It’s been at least 40 years since I strapped a pair of roller skates to my feet and set off in any kind of forward motion. If you were a child of the 70’s you will remember there was only one type of roller skate…. a metal base with red straps and four clunky wheels. But they worked and off we trundled along the bumps and cracks of the pavements and didn’t really mind when we fell over. After, when you’re only 10 there’s not as far to fall is there?
Fast forward to April 7th, 2018; I’m 49 1/2 and I found myself lacing up my boots at my very first Roller Disco. Eeek! This should be fun though, right? Right?
On paper, or in my very imaginative head, roller skating is easy peasy. You just push off and let the wheels do the work; gliding effortlessly around with the wind in your hair and a big smile on your face. In reality my legs turned to concrete, and I was petrified.
My lovely friend Helen also claimed she hadn’t skated for 30 odd years, but as soon as the boots were on, she was off, skating around the hall like a total pro. She didn’t stand there like me, refusing to move. Nope, she pushed one leg out, then the other and repeated it. Sounds simple, yes? No. I literally froze to the spot, my legs doing everything but moving. Shaking, yes. Moving, no.
As much, much, much younger people, okay children, skated past me without a care in the world, I gave myself a talking to and reminded myself what was the worst that was going to happen? Obviously, I could fall over (I was expecting to anyway); I could break a bone (pah, what’s new!) or I could hurt my back; crack my head open or just make a complete tit of myself. Jeez – what was I thinking coming along to a blooming roller disco?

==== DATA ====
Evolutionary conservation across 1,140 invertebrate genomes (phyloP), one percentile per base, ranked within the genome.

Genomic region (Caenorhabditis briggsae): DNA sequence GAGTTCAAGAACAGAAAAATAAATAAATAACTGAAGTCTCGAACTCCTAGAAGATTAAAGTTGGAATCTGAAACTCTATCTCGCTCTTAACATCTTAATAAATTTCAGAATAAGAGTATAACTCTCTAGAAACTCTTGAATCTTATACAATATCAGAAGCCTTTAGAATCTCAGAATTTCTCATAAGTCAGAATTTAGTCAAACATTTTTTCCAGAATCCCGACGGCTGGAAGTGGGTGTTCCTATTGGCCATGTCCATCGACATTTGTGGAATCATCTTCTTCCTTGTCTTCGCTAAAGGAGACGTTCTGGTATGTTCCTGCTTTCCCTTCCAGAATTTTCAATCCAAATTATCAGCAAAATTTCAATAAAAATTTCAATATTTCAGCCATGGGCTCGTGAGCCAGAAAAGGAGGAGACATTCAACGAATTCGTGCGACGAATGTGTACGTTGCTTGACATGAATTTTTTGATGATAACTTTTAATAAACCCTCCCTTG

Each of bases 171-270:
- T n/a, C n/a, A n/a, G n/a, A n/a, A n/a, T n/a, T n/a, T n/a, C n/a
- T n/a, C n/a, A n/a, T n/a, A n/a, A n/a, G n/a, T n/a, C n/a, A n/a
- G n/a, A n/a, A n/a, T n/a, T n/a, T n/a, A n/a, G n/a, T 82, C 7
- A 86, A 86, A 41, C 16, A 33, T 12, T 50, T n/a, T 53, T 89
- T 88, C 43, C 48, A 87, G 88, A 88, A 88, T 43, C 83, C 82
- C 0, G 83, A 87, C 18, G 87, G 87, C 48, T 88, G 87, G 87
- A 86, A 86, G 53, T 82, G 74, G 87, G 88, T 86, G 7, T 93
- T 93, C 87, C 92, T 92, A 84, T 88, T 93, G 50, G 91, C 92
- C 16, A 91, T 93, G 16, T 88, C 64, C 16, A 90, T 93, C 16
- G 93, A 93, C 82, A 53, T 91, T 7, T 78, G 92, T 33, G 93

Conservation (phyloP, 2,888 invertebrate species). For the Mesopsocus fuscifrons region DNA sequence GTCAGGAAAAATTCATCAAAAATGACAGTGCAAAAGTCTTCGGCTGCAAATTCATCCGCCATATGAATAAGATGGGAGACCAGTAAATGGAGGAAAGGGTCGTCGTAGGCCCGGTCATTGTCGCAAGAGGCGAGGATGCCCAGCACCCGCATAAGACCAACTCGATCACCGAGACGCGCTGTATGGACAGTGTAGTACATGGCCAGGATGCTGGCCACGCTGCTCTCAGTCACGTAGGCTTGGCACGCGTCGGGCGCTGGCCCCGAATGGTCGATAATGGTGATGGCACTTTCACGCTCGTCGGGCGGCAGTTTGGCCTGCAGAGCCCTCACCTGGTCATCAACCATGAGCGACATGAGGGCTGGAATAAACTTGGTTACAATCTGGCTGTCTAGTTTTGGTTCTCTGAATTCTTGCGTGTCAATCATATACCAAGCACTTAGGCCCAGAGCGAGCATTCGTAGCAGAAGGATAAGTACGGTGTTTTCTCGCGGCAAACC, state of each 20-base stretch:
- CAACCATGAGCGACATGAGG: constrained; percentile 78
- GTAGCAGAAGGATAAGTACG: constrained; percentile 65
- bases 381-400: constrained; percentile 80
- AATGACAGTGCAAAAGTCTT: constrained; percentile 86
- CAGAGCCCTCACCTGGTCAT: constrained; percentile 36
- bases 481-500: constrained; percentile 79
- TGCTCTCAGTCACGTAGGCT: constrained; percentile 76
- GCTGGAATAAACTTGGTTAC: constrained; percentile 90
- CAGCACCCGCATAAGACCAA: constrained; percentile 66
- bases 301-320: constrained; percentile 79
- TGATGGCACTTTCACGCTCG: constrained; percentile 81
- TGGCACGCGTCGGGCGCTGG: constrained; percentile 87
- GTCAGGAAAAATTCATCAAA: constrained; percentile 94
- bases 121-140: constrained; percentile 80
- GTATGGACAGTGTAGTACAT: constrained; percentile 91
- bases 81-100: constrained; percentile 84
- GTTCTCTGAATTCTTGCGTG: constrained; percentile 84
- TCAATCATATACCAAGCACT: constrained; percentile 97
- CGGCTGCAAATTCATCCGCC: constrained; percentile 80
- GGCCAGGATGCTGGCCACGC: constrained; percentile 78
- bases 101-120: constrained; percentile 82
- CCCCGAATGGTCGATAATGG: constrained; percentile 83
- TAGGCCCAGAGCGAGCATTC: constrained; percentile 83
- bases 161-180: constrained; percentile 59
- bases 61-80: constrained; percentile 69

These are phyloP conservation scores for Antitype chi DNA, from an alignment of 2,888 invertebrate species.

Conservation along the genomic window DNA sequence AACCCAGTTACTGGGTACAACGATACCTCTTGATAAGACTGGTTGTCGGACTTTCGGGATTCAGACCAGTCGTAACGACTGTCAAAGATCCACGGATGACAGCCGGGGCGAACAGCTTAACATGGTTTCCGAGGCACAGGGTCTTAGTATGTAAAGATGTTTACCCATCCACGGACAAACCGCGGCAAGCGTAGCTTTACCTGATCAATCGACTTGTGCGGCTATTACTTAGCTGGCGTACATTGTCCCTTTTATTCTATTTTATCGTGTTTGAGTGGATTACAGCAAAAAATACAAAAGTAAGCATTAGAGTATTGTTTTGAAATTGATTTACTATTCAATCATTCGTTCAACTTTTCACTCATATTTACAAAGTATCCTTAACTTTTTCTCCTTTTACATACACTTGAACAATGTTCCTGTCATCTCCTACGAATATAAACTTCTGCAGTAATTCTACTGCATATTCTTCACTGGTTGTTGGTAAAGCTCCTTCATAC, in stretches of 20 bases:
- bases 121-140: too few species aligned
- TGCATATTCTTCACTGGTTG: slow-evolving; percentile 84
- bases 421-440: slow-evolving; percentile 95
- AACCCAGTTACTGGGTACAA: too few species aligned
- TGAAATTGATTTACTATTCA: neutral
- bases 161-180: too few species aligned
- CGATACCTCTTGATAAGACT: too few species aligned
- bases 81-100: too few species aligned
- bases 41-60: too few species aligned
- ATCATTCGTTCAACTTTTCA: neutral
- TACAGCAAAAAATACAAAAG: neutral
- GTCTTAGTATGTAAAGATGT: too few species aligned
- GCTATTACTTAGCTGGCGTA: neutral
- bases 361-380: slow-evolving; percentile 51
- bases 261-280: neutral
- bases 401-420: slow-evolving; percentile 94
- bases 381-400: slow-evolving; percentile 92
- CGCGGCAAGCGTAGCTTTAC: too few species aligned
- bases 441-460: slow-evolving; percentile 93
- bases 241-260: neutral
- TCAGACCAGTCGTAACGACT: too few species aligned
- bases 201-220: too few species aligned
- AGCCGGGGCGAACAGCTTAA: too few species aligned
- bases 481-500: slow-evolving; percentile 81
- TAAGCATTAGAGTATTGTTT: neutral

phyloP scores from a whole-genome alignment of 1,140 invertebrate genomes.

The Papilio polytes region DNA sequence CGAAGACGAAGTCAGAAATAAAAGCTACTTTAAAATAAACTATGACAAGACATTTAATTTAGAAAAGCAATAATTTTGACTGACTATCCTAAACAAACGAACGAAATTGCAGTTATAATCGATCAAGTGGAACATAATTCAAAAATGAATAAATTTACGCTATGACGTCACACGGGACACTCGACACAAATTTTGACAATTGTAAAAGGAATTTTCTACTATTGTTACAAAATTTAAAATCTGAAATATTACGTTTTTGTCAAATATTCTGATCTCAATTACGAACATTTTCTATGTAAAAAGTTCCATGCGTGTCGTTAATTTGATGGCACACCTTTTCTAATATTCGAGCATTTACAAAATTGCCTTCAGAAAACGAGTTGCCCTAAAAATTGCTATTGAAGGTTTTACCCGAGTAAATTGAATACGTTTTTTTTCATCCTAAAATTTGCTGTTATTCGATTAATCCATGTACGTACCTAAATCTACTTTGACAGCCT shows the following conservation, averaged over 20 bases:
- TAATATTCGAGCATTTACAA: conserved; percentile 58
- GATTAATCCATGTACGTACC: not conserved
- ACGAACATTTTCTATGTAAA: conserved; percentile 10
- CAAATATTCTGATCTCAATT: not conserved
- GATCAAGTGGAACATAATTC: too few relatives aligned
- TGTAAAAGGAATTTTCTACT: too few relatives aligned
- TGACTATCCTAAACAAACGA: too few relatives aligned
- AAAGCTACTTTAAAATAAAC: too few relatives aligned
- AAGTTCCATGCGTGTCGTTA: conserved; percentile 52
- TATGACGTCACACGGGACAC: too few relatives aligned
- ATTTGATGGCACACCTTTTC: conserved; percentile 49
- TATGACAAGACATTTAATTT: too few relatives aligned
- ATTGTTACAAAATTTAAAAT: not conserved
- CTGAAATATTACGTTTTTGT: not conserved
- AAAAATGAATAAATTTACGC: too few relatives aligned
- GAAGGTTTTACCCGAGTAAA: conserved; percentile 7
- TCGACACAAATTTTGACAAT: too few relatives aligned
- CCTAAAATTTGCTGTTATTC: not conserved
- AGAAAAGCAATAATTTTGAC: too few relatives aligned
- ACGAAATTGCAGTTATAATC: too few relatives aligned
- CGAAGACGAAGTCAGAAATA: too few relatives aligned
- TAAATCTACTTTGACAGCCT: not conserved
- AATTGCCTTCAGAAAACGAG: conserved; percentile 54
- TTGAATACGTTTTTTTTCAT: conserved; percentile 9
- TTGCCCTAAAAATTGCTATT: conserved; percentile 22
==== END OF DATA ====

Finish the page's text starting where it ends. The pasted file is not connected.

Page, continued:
But I was here, the music was loud, the room was dark and as Helen waited patiently for me to move, I tentatively wobbled off in a forward direction. I inched forward, my confidence at an all-time low and I’m not going to lie, I was scared. Scared of what I’m not 100% sure – hurting myself (again!) I think. I inched forward a bit more and skated a few steps, feeling the wheels move faster and I slowly, slowly started to relax.
Now you know kids have those penguins when they go Ice Skating? That’s what I needed – a prop that I could hang onto for dear life. Instead, I reached out to Helen for additional support and held onto her arm in some weird kind of Vulcan death grip. Ahh, now I could move! I smiled, even laughed a few times, and we moved around the hall a tiny little bit quicker.
I think it was when I got most relaxed, when I fell over. But I didn’t just fall…. oh no. I felt myself going forward and down, and as there was no way I was going to face plant the floor; I figured doing some kind of a half split before actually hitting the deck would be the best option. And there I was, 49 1/2 years old, unintentionally doing the splits in front of a room full of skaters. On the upside, it didn’t hurt (much!) and I even managed a proper ‘ta dahhhhh’ to the three startled women on whom I almost landed.
My intention, even after the fall and my non-existent confidence, was to skate around the hall on my own, without stopping at least once. So, after I picked myself and dusted myself down, I set off again, still slowly and still a little wobbly, but off I went. I refused to give up – I was actually enjoying it despite the little bit of sick in my mouth.
And before we knew it the time was up; the music stopped, and the lights went on. My cheeks hurt from smiling; my side from laughing and my knee had a slight sting from the fall. And I loved it! I loved every second, even when I was frozen to the spot, and I know after a few more sessions, I will gain a bit more power in my wheels and skate with more ease.
It’s safe to say I don’t think Andrew Lloyd Webber will be asking me to audition for Starlight Express just yet, but hey – never say never!
To read more of 50 Ways to Leave Your 40s, click here.